“South-South-Learning and Cooperation is about developing countries working together to find solutions to common development challenges.” This helps develop a sense of ownership of the development process. Partners are mostly at par with each other, and their relationship is free from any kind of dominance and power. Bhavita Vaishnava, programme officer of the Society for Participatory Research in Asia (PRIA), one of DVV International’s oldest partners in Asia, describes the experience of stakeholders from three countries from the South, India, Bangladesh and Cambodia, who work together to promote urban local governance.
In a small mohalla (neighbourhood) called Satnami in Raipur, the capital of Chhattisgarh, the citizens had more than one reason to celebrate. Firstly, they had successfully been able to influence the municipal authorities in installing a new water tank in their locality as well as getting the old connection repaired. Secondly, these changes had happened within a week’s time, due to the consistent efforts of community women who prepared a resolution demanding improved water supply services.
In recent years many cities and towns across the globe are experiencing these kinds of demand driven changes or rather developments, which are notably initiated by sections of the urban poor. The analysis of this phenomenon is quite simple. It is ultimately the urban poor residing in slums, resettlement colonies, shacks, streets etc. that are most affected by the growing menace of rapid urbanization. This is due to the fact that on the one hand they lack resources, both financial and material, to deal with the nuances of urbanization, and on the other they are mostly “excluded” or barely “superficially included” in the development agendas and processes designed towards attaining urban growth.
The last couple of decades have witnessed a remarkable shift towards urbanization, where cities have fortunately or unfortunately emerged as engines of economic and commercial growth as well as centers of socio-cultural and political activities.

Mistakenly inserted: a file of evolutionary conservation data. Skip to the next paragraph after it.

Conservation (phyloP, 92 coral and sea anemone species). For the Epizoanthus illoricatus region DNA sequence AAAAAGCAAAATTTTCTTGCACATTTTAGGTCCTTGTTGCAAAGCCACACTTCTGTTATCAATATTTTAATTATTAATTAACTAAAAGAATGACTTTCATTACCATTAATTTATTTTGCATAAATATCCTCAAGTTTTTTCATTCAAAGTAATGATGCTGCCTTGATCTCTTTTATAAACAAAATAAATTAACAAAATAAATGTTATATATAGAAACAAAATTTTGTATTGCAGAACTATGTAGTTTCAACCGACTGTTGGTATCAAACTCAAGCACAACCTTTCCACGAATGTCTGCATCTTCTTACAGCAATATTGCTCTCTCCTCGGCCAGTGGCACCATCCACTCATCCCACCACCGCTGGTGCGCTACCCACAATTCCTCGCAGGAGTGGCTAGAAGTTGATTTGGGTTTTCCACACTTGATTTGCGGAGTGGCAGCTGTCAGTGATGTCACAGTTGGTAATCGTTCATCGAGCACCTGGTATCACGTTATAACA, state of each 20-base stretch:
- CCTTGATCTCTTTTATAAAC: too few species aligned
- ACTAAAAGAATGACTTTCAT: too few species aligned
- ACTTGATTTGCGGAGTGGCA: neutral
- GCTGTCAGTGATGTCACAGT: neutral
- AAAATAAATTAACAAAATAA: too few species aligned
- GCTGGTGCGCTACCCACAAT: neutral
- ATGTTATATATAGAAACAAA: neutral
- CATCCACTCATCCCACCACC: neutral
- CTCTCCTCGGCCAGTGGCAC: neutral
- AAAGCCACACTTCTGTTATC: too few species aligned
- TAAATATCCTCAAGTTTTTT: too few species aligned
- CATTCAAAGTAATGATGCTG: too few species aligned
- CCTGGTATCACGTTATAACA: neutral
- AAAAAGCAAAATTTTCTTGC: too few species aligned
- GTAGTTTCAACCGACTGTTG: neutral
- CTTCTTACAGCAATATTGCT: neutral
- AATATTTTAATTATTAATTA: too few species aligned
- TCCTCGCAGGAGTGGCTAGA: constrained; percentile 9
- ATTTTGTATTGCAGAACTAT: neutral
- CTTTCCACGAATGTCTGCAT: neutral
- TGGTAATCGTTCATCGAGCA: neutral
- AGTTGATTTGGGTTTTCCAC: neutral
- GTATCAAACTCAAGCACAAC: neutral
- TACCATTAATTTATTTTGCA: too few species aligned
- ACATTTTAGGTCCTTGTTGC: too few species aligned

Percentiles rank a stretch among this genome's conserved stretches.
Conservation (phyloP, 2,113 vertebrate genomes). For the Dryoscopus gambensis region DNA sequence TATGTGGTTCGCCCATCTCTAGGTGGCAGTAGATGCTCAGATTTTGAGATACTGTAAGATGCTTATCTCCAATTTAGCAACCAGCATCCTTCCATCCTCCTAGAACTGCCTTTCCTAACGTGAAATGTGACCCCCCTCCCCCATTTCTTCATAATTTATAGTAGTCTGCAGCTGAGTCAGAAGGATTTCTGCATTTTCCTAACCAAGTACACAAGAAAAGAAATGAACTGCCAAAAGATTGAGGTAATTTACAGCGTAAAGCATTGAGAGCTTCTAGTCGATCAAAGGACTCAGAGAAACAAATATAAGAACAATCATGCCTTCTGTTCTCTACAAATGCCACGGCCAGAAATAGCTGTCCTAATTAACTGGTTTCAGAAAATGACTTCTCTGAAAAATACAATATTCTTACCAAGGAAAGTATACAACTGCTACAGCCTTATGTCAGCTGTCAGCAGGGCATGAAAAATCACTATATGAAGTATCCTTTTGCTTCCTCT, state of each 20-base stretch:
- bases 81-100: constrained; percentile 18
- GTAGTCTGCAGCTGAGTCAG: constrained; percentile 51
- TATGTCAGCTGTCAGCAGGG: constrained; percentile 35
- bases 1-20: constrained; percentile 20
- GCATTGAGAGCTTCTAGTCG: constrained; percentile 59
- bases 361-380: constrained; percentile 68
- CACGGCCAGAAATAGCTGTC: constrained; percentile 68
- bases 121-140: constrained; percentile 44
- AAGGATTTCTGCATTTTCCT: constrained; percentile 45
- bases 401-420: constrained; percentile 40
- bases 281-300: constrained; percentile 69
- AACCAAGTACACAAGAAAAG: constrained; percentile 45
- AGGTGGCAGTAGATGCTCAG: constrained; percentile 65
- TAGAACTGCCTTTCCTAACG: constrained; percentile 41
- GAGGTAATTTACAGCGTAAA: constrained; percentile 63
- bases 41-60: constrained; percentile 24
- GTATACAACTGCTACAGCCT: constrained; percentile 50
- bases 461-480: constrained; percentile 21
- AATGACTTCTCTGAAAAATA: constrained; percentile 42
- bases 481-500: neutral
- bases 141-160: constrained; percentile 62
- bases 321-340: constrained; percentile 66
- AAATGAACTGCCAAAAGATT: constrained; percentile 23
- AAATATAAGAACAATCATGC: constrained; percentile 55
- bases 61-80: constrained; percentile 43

They have acquired a strong multi-cultural and metropolitan identity on account of their dynamic and ever expanding population base. However, the flip-side of this process of urban growth is equally stark. According to Ban Ki Moon, the Secretary General of United Nations,
“The emerging picture of the 21st century city fits many descriptions. Some are centers of rapid industrial growth and wealth creation, often accompanied by harmful waste and pollution. Others are characterized by stagnation, urban decay and rising social exclusion and intolerance. Both scenarios point to the urgent need for new, more sustainable approaches to urban development. Both argue for greener, more resilient and inclusive towns and cities that can help combat climate change and resolve age-old urban inequalities”.1
Moon’s statement clearly reiterates the paradox of urban growth and development that has struck even the best planned and organized cities around the world at some point or other. As far as the small and medium sized towns are concerned, they tell an even worse story. Especially in the developing countries, they bring to light the poor status of urban services and resources, be it water, sanitation, electricity, health and education. This is partly due to the perpetual rise in urban population, which creates immense pressure on the limited resources, and partly due to the lack of effective systems and mechanisms to manage and govern cities that face this crisis. This is particularly true for the developing countries of the global South, especially Asia, which hosts the majority of the largest cities in the world. In 2000, the region contained 227 cities with 1 million or more residents and 21 cities with 5 million or more inhabitants. Of every 10 big or large cities from the global South, more than 7 are located in Asia. Moreover, of the 100 fastest growing cities with populations of more than 1 million inhabitants in the world, 66 are in Asia.2